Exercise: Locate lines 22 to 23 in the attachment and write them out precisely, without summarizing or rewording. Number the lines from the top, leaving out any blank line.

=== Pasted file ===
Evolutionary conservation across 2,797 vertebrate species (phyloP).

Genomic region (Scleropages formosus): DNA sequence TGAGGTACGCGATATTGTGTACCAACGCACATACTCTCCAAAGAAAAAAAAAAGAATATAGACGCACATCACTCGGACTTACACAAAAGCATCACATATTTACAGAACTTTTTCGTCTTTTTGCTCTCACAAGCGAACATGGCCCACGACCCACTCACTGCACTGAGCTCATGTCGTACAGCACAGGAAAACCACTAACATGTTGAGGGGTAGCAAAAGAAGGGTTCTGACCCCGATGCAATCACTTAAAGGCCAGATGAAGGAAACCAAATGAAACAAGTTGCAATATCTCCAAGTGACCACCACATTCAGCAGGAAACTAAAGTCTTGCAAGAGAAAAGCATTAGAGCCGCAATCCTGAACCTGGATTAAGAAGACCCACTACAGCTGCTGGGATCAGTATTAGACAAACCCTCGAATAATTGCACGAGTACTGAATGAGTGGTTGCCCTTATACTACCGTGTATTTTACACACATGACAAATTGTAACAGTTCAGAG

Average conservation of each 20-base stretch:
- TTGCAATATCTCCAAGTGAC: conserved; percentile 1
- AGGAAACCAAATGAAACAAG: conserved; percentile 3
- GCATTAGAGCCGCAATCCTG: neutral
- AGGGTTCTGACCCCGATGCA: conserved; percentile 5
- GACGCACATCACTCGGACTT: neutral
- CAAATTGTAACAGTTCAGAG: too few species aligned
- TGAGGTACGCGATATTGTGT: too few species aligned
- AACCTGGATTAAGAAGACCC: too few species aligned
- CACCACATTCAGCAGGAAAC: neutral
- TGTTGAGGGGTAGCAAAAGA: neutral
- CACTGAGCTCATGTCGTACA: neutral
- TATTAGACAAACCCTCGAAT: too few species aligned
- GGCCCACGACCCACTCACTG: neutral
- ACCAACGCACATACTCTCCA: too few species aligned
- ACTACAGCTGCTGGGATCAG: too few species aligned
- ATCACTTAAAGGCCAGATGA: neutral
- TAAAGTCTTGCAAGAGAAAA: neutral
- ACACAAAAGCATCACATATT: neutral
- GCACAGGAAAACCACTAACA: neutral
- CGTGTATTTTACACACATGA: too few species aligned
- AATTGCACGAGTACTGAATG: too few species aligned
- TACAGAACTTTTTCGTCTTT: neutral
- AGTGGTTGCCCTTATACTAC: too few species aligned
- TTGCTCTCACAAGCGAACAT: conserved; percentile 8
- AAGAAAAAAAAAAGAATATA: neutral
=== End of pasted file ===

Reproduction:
- GCACAGGAAAACCACTAACA: neutral
- CGTGTATTTTACACACATGA: too few species aligned